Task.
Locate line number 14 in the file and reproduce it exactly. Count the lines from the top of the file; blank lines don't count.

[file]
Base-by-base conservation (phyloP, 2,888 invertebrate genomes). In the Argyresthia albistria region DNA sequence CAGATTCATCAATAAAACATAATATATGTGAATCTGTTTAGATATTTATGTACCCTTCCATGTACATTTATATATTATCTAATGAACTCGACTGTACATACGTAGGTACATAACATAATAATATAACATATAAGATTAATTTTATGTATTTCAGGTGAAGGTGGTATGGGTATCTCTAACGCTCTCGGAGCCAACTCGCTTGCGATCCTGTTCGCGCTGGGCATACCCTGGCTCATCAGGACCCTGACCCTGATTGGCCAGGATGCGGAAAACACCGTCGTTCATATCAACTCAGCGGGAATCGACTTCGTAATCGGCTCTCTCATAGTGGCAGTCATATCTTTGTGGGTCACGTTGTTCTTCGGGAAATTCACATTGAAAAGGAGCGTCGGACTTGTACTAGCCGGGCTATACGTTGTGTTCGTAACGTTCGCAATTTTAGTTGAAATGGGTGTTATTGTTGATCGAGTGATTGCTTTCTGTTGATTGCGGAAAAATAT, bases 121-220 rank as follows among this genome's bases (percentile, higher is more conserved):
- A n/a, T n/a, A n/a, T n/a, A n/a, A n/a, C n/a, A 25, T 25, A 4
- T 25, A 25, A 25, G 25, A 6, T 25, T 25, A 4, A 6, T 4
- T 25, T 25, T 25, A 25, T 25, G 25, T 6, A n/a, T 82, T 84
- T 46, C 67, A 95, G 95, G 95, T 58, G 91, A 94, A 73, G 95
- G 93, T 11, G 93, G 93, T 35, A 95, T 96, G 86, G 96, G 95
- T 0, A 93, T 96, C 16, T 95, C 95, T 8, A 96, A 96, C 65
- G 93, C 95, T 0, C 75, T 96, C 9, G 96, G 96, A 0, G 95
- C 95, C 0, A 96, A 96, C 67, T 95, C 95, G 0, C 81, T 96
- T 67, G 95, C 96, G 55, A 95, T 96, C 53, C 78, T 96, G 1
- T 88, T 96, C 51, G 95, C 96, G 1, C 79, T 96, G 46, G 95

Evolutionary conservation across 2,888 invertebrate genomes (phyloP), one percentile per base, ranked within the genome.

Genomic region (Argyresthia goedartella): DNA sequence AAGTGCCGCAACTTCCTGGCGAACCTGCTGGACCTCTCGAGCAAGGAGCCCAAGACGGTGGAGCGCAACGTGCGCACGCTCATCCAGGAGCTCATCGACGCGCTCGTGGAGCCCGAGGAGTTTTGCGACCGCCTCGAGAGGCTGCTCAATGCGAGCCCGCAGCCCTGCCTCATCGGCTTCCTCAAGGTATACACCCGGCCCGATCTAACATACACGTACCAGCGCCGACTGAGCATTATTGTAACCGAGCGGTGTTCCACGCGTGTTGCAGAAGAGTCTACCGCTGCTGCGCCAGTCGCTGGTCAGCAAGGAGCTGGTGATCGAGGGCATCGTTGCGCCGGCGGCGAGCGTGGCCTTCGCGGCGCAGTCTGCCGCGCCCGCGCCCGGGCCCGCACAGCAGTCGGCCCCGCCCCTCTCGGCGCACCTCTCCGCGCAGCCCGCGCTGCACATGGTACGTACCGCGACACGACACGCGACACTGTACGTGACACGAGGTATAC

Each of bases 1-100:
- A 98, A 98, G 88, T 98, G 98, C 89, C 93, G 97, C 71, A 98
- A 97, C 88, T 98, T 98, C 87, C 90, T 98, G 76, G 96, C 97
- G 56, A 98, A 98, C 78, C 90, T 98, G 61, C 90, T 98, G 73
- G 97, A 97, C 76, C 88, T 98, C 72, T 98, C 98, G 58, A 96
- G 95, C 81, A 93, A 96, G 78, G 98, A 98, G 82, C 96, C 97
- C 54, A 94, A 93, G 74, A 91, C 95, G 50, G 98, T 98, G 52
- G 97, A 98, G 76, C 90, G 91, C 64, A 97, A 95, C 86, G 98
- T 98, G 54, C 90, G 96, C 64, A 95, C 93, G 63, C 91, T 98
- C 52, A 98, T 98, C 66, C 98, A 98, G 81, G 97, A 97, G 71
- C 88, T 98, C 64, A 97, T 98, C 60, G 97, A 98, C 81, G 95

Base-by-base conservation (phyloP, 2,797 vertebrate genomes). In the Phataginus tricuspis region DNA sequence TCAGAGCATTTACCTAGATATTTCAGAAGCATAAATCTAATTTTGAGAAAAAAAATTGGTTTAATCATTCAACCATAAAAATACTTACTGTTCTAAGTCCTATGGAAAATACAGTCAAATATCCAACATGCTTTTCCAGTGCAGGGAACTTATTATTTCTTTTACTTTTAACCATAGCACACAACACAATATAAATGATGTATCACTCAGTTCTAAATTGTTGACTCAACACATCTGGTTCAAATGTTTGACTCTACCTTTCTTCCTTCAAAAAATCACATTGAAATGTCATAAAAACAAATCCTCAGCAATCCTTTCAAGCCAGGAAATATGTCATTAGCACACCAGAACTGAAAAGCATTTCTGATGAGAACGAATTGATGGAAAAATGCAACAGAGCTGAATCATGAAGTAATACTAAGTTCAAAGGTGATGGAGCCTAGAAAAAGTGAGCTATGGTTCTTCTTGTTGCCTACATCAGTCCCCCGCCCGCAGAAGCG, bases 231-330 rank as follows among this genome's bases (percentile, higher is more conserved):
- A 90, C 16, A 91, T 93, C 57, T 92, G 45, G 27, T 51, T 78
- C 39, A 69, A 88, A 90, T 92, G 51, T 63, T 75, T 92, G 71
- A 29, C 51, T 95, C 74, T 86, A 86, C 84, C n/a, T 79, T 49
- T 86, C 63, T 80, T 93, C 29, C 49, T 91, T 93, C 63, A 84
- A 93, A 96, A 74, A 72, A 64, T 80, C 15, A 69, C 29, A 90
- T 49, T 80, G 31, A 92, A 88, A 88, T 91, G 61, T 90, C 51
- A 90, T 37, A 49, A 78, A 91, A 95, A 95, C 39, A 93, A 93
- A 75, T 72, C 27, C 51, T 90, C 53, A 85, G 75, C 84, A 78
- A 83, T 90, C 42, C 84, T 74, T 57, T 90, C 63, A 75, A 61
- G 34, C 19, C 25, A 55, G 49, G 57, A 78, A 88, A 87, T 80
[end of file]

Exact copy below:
Each of bases 1-100: